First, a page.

In the Press
Thursday, August 16, 2018Are We Now Electing Supreme Court Judges?—A Commentary by Linda Greenhouse ’78 MSL NYTimes.com
Monday, August 13, 2018Trump’s Sabotage of Obamacare is Illegal—A Commentary by Nicholas Bagley and Abbe R. Gluck ’00 NYTimes.com
Monday, August 13, 2018Musk's Belated Explanation Is Unlikely to Get SEC Off His Back Bloomberg
Sunday, August 12, 2018NYSE is putting its own interest ahead of investors’ Financial Times
Wednesday, May 9, 2018
Vets Clinic Advocacy Helps Lead to New CT Law
The Connecticut House of Representatives passed Senate Bill 284 in a unanimous vote on May 8, 2018, sending the legislation to the Governor’s desk. The bill will extend state veterans’ benefits to former service members discharged from the U.S. military under other-than-honorable (OTH) conditions, and who experienced post-traumatic stress disorder (PTSD), traumatic brain injury, or sexual trauma during their service. Once signed into law, the bill would make Connecticut the first state to open its benefits to less-than-honorably discharged veterans with trauma.
The move comes after a Feb. 2018 report released by the Connecticut Chapter of Iraq and Afghanistan Veterans of America (IAVA-CT) and the Veterans Legal Services Clinic at Yale Law School estimated that approximately 800 Connecticut veterans would benefit from the bill. The Veterans Legal Services Clinic represents IAVA-CT in its advocacy for veterans with a less-than-Honorable discharge status, also known as “bad paper.”
“These veterans served their country, experienced trauma, and were punished for it rather than treated. In recognizing them for their service and giving them the opportunity to thrive, Connecticut is finally, truly welcoming them home,” said Jon Petkun '19, a law student intern with the Clinic and Marine Corps veteran.
“I am delighted to see this important legislation pass the House,” said Veterans Committee Co-Chair, Representative Jack Hennessy (D-Bridgeport). “The Veterans Committee heard hours of testimony from veterans’ organizations, healthcare providers, and Connecticut veterans with other-than-honorable discharges themselves. Many of these veterans served in combat and now experience significantly higher rates of suicide, substance abuse disorders, and homelessness than their peers. I am proud to have worked with the Committee to ensure that Connecticut provides these veterans with the care they need to heal their invisible wounds.”
On the House floor, Representative Brian Ohler (R-North Canaan), a Connecticut National Guard veteran of Iraq and Afghanistan, spoke openly about his combat-related traumatic brain injury and PTSD diagnoses in support of the bill. Referring to a fellow post-9/11 Marine Corps veteran with PTSD, he said, “the only thing that differed between him and I was a piece of paper. I had an honorable discharge and he had an other-than-honorable. Because of that piece of paper, he is not eligible to receive the care and the benefits that he shed blood for.”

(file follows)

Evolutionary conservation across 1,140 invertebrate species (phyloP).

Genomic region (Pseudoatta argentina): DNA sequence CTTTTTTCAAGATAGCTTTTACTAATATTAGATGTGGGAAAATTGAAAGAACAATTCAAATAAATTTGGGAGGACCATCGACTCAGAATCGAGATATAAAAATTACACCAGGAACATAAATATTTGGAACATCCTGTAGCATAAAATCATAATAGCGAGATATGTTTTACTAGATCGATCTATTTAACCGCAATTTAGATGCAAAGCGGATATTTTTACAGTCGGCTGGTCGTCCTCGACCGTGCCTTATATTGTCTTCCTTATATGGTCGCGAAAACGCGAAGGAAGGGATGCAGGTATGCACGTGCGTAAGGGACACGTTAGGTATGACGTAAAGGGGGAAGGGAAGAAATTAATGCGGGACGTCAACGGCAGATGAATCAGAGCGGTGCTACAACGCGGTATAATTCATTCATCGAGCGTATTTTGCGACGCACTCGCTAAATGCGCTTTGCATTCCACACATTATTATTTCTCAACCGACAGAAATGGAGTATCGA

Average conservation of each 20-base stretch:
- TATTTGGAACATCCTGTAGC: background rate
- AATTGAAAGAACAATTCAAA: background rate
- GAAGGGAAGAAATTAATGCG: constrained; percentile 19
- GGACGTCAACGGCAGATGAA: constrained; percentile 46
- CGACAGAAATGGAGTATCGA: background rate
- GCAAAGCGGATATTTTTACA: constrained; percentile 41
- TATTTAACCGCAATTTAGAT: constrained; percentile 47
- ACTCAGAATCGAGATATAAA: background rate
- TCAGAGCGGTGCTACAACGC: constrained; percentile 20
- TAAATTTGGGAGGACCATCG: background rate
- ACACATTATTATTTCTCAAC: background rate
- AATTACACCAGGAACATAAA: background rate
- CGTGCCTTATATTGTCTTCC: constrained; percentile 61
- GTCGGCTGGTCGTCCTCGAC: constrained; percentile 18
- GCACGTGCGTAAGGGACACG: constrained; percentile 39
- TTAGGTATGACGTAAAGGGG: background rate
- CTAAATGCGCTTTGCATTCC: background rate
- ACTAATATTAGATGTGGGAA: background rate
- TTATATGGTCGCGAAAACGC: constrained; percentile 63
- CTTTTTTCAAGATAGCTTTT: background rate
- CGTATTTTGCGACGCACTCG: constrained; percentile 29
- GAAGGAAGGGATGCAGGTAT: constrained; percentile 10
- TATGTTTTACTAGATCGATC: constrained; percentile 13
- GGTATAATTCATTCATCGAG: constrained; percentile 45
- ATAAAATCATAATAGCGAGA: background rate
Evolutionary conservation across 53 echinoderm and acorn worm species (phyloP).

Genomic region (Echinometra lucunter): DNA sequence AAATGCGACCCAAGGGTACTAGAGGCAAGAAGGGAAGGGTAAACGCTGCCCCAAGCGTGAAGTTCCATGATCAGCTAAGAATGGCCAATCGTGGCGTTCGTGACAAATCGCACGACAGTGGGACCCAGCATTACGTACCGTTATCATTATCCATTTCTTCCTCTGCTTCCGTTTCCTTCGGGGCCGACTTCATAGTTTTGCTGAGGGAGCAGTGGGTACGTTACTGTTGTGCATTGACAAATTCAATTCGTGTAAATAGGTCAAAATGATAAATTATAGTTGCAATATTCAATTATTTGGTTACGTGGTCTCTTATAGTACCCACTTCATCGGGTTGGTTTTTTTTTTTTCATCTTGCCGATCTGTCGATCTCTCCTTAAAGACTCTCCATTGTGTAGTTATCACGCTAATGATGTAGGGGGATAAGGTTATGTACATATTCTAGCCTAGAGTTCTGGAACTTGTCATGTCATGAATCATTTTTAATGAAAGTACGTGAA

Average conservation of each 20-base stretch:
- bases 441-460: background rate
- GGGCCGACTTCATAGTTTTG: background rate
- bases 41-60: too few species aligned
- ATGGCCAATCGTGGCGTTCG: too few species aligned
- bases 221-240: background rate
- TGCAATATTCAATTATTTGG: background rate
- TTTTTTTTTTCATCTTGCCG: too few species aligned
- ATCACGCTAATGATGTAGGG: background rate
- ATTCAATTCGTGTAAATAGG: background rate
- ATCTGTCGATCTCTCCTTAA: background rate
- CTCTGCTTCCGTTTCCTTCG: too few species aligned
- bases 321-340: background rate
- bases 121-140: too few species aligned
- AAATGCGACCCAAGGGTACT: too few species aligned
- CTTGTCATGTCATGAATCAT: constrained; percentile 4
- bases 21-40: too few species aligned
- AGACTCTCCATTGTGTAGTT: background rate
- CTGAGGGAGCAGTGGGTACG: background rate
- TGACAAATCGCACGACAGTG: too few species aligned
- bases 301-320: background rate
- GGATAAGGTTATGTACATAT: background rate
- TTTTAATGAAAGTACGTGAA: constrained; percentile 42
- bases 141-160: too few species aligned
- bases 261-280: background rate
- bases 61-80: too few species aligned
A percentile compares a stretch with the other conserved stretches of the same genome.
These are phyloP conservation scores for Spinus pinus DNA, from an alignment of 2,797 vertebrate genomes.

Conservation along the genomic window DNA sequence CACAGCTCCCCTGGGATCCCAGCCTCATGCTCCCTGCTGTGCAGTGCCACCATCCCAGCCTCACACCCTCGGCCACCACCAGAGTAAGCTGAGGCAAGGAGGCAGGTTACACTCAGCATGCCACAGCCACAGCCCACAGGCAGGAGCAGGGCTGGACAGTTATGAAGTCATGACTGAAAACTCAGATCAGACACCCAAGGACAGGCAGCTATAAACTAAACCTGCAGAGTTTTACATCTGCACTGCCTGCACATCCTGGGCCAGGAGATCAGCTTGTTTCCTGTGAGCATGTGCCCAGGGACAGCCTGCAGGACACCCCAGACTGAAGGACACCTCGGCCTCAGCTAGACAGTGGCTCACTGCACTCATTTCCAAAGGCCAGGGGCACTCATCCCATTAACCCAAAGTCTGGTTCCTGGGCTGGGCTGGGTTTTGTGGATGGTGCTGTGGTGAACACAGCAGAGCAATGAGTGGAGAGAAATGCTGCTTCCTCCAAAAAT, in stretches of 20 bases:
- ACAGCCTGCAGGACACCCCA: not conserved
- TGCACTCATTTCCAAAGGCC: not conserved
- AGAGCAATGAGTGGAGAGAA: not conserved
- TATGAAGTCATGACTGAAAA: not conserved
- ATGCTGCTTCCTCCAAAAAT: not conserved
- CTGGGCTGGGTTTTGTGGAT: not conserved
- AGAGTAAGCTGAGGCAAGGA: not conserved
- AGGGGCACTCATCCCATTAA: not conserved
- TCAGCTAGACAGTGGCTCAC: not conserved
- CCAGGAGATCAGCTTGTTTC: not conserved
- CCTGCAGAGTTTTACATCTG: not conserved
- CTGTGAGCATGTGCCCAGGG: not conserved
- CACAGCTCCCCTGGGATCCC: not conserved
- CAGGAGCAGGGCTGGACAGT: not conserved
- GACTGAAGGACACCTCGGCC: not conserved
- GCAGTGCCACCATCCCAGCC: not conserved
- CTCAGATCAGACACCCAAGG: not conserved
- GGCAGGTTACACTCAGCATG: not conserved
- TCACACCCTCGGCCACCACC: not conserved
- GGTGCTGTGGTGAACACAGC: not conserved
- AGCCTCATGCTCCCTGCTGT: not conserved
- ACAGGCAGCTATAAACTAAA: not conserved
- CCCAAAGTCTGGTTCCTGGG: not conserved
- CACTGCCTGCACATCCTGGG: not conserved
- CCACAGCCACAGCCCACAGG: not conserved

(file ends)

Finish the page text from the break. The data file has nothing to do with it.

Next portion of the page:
“The veterans who will benefit from this bill should never have received other-than-honorable discharges in the first place,” said Representative Charles Ferraro (R-West Haven), the Veterans Affairs Committee’s Ranking Member. “The federal VA is only just beginning to understand the connection between these conditions and the misconduct that can lead to a less than honorable discharge, and to provide these veterans with the care and recognition they deserve. I thank my colleagues and the many dedicated advocates who worked for this bill.”
Steve Kennedy, Team Leader for the Connecticut Chapter of Iraq and Afghanistan Veterans of America, said, “This is a monumental change in how we treat bad paper discharges and mental health in general. This bill acknowledges not only the impact of service-related mental health conditions on discharge characterizations, but also the need for transition assistance beyond mental health treatment to fully recover. If you have PTSD, a traumatic brain injury, or experienced military sexual trauma, you can now receive education, employment, and housing assistance to allow you to rebuild your life and reintegrate into the community. This is huge, and I am so proud of our state for leading the way on the proper treatment of these struggling veterans.”
“The unanimous House and Senate passage of this critical piece of legislation is the direct result of a tremendous amount of energy and support from a coalition of veterans’ organizations and advocates across the state,” added Veterans Committee Co-Chair, Senator Mae Flexer (D-Danielson). “Connecticut now leads the nation in providing fairness and equity for these veterans, and we will continue striving to serve all of our veterans better.”
If signed by the Governor, the legislation will go into effect October 1, 2018.
Founded and led by veterans, IAVA is the modern-day veterans’ hall for the current generation with over 400,000 members worldwide. IAVA-CT carries out this mission in the state, led by and advocating for Connecticut post-9/11 veterans
The Veterans Legal Services Clinic at Yale Law School represents Connecticut veterans in litigation before administrative agencies and courts, on benefits, discharge upgrade, immigration, and pardon matters. In addition, students represent local and national organizations in non-litigation matters relating to the legal needs of veterans, including regulatory and legislative reform efforts, media advocacy, strategic planning, and other matters.
Students working on the matter include Meghan Brooks '19, Jonathan Cohen, '19, Arjun Mody '20, Alyssa Peterson '19, and Jonathan Petkun.